The modern movement was largely against the use of heavy decorations in architecture and regarded it as unnecessary and a “waste of labor” by many.
However, this is in fact not true. There are numerous historical evidences which point to the contrary, i.e. decoration or the use of decorative elements in architecture has more to offer than an eye pleasing environment. As opposed to the use of structural elements such as stones, trees and ponds, decorative elements or artifacts lend a human touch to a natural scene, where most of them are known to have functional use. For instance lanterns which were extensively used as decorative elements could be used to light pathways in gardens and the water basins used in gardens could alternatively be used for purification prior to a tea ceremony and artifacts such as the Buddhist statues and miniature pagodas carried sacred inscriptions.
The new Brazilian architecture (Figure 3) for example, is known for the use of such decorative elements as the glazed tiles and granite blocks of colonial art. However, besides acting as decoration, the extensive use of such materials as, tiles and granite has proved to be an excellent alternative for protection of the exterior of the buildings against rain and sun, where no other material could withhold it, especially in buildings near the sea.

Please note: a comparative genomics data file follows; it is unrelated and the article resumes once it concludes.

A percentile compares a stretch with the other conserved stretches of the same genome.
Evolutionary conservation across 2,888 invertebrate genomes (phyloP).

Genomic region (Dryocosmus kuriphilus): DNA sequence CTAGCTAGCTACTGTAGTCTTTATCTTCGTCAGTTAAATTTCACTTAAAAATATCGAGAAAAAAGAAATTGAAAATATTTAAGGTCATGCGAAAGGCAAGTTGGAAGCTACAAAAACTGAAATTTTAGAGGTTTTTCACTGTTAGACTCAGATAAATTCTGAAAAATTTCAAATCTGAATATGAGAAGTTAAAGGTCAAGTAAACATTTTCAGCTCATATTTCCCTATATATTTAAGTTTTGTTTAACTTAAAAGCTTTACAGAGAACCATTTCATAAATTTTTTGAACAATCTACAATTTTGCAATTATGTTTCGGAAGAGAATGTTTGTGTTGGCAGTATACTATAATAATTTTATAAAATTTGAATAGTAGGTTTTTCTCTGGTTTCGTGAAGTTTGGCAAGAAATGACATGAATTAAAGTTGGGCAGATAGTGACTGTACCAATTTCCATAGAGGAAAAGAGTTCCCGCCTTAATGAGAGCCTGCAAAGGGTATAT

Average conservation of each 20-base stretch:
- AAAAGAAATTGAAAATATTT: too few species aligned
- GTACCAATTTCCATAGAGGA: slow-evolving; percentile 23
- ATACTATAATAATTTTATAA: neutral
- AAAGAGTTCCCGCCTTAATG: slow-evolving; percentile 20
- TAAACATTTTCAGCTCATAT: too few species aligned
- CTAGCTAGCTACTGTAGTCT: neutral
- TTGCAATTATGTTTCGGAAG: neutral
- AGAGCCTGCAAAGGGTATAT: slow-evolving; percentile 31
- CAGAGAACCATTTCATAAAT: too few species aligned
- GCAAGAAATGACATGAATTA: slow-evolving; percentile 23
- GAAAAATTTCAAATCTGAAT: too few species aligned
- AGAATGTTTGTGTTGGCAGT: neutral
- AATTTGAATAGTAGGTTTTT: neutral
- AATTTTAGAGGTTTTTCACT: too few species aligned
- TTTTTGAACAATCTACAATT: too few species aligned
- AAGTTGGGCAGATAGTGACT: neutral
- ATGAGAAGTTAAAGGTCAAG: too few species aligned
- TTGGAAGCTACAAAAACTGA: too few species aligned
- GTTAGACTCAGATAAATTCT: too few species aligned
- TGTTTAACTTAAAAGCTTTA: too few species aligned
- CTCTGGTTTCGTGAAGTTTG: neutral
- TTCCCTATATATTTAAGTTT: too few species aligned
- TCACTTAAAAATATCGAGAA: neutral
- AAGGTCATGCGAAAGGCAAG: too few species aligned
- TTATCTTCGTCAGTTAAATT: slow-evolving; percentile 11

Where modernist architects considered the post modernist architecture as “vulgar” and dominated by heavy decorations, the post modernist architects on the other hand regarded the modernist architecture as mundane and lacking in taste
The Piazza of the Campidoglio in Rome is known for its perfect synchronization on an inlaid pavement. The artistic creation and patterns used helps in creating a stunning contrast between the buildings. Although the architecture, might be regarded as lacking in structural relevance it does